I tried to plead with Sergio that it wasn’t worth it, that violence only begets violence and blood like this couldn't be washed. I explained that I almost empathized with the guy for hitting me in the face. Looking back on it, my actions could have been construed as wanting to fight since I grabbed both guys and just said “What the fuck!?”. I probably would have reacted the same way. He rebutted saying that with these people, it was either their lives or ours. I couldn’t help but think that there had to be an option where none of us would have to die.

But then I thought about my position in this entire situation and realized how little my opinion mattered.

Sergio had sprayed the mace directly into the Nicaraguan’s eyes, nose and mouth. If the agony I felt last night was only a fraction of that, I can only estimate that his pain has to be at least ten times as much, perhaps permanently damaging. There is no question him and his friends, which amount to about 15 now, will come looking for us. For me, I can freely choose to flee this situation, tomorrow if I want, but for Sergio and his family, this is a constant reality that they have to deal with. This is his home, not mine. It is again how I feel about traveling in general. How global trekkers can enter into a reality, affect it, negatively or positively, and then leave without suffering any consequences.

Inevitably, I have to leave due to the Bonderman stipulations, so I realize that well, this isn’t really my battle to be fought, and therefore I don’t have much of a right to say what is or isn't the better decision. I try to stay firm on saying that I don’t believe these two should be killed, but really, I don’t know what would be best. In all honesty, I would feel safer if this problem just went away, for both myself and his family, but damn, it goes completely against my beliefs and ideals.

And that is what I feel this whole incident has put to the test. I feel that some of my past blogs have been about calling people out to being true to what they say and I feel this is my time to be true to my words. Being that I am quite heavily tattooed and that I grew up with and worked closely with active and former gang members, I can’t help but believe that in the end, despite what people look like or have done in the past, they are still people; that they shouldn’t be judged without being given a chance. I still believe that people are not born evil, that somewhere along the line something in life turned them bitter and it is those injustices that need to be fought against, not the by-products.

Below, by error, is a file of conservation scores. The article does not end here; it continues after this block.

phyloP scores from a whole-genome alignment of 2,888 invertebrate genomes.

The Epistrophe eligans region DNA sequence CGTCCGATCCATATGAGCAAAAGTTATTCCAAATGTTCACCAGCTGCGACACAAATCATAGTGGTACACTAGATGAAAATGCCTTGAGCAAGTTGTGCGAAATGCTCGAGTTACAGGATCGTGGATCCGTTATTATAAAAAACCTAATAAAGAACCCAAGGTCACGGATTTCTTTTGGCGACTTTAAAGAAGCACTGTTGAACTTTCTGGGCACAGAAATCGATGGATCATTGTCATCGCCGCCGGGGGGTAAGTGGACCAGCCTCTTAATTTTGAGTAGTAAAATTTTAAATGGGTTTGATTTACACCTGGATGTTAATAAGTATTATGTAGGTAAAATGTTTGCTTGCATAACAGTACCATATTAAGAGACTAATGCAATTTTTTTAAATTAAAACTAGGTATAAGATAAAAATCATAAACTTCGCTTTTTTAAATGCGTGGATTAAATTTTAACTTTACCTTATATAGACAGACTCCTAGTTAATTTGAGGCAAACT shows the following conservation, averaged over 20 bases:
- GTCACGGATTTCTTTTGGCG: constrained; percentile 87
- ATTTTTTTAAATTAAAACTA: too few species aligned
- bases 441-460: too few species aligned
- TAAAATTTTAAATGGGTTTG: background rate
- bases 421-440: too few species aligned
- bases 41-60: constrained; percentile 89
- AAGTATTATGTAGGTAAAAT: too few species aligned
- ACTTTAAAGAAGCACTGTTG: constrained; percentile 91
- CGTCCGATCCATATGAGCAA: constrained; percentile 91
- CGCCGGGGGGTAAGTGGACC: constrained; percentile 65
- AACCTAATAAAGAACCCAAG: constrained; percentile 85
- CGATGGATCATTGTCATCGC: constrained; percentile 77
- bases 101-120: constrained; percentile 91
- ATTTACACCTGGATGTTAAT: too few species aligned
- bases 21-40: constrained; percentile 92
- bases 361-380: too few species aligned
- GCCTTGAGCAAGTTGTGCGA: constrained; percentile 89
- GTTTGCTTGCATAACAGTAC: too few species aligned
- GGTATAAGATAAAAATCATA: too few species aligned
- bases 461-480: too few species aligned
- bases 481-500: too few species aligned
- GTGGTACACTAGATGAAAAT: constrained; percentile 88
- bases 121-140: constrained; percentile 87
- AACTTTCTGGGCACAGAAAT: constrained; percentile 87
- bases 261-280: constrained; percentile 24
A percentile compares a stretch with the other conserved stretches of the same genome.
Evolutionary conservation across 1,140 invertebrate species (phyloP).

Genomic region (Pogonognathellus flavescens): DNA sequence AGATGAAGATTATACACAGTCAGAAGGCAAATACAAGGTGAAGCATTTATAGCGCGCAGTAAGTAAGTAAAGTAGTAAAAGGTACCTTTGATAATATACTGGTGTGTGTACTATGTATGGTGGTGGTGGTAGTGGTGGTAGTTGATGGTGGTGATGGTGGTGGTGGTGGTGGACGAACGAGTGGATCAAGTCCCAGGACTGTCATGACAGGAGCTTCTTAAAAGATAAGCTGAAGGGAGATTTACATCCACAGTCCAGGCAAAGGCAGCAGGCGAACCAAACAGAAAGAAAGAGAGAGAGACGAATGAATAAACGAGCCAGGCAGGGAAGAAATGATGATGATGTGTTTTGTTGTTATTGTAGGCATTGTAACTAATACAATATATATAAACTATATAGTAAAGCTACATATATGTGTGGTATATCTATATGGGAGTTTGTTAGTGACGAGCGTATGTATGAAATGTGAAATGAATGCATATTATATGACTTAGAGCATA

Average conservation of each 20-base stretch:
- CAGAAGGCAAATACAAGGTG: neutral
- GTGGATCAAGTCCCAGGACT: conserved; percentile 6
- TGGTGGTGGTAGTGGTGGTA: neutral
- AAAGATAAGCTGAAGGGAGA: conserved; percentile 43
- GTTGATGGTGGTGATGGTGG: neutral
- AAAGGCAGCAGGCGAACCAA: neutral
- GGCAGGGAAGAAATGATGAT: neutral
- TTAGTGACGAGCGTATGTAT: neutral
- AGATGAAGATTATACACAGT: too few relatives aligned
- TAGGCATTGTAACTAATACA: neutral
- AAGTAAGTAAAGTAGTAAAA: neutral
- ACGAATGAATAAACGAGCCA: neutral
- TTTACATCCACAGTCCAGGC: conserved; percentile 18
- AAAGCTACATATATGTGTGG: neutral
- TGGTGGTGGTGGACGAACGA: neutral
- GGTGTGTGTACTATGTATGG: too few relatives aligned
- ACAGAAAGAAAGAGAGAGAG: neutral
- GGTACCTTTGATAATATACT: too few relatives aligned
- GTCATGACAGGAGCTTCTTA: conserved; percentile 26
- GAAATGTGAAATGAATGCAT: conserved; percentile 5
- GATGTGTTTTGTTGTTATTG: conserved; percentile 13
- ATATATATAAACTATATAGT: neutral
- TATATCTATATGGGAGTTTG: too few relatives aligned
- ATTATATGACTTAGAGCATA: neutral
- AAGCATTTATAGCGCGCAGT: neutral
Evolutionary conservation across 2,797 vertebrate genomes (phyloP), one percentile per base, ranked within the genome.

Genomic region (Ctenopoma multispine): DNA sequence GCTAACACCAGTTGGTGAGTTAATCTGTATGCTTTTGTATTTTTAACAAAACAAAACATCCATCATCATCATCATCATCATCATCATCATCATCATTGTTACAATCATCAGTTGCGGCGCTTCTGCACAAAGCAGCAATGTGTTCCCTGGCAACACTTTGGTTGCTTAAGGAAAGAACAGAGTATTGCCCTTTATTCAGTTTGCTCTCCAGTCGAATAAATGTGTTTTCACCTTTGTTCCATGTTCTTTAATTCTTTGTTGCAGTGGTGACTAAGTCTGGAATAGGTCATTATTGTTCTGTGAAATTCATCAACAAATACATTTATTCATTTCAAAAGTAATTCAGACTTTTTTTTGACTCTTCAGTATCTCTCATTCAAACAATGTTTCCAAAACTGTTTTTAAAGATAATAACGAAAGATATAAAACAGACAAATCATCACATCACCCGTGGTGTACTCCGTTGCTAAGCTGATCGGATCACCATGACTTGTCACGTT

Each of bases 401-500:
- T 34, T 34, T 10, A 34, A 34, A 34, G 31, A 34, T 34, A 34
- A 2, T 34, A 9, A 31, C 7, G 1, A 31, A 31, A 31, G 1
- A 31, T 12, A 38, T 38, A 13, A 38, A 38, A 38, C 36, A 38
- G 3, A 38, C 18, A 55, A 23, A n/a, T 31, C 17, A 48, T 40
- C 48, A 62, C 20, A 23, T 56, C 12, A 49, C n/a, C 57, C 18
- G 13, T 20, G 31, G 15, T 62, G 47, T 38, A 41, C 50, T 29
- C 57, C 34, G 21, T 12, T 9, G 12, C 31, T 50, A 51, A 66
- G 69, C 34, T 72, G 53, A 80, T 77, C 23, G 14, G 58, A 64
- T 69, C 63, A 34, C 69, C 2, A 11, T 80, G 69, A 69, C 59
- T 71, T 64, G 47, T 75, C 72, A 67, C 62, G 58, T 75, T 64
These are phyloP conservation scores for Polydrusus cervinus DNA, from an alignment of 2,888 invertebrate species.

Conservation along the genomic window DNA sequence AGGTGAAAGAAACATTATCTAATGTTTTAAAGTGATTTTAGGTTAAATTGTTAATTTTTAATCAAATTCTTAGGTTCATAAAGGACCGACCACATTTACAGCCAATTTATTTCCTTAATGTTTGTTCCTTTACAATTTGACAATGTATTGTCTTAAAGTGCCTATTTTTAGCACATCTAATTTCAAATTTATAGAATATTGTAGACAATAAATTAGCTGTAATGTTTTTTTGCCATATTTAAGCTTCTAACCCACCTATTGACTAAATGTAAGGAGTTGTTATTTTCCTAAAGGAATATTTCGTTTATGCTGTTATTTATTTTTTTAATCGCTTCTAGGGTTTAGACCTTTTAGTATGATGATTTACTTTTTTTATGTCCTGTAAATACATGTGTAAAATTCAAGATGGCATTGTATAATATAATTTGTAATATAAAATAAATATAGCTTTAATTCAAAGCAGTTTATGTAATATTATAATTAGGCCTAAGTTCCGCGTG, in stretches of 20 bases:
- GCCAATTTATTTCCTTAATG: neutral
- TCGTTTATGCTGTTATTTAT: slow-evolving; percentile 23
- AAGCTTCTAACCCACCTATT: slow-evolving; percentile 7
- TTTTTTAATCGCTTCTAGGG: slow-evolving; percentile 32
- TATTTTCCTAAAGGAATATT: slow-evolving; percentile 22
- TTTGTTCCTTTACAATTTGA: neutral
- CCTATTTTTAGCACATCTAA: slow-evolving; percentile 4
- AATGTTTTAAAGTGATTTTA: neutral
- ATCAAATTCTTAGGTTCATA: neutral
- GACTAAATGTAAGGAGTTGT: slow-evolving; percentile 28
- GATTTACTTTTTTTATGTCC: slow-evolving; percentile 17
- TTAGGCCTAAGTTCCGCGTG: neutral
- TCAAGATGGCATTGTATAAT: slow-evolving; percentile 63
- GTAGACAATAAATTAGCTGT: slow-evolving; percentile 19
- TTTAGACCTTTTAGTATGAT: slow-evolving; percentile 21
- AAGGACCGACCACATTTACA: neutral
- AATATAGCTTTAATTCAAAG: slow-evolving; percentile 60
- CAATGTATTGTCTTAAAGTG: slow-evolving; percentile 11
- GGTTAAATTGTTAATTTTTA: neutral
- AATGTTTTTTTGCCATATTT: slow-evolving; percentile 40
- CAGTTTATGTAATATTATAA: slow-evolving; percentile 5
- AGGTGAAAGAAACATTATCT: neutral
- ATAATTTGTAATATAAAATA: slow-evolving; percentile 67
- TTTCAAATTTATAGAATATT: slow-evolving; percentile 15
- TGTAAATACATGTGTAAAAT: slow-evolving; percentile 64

Agreeing to have these two killed or severely punished would be like believing in your ideals only when the consequences don't apply to you rather than taking it in its entirety: pain, discomfort and sacrifice included. It would be like "human rights activists" comparing poor finca kids who stole a camera to monkeys in a zoo. It would be a complete lack of integrity. I don’t think I could live with myself if I sunk to that level.


Anonymous said...

I didn't know the details of the incident until reading your blog. Now I understand. You do what you have to and what you can do. There are so many struggles in every society and on various levels. Put your energy into where you are most efficient.

sticky said...

wow you got maced. and yes i read the rest of the blog. thats intense.

Anonymous said...

everyone has their own justification for the things that they do because they wouldn't have done it if they didn't believe that it was the right thing for them. that's why i agree that no one is essentially bad, they just make "bad" decisions. but we define what's good and what's bad from our beliefs and history, which vary from person to person. who are we to label the action of other people? our opinions only serve to help us understand ourselves and decide what role we want to play in society.

miss you! be safe.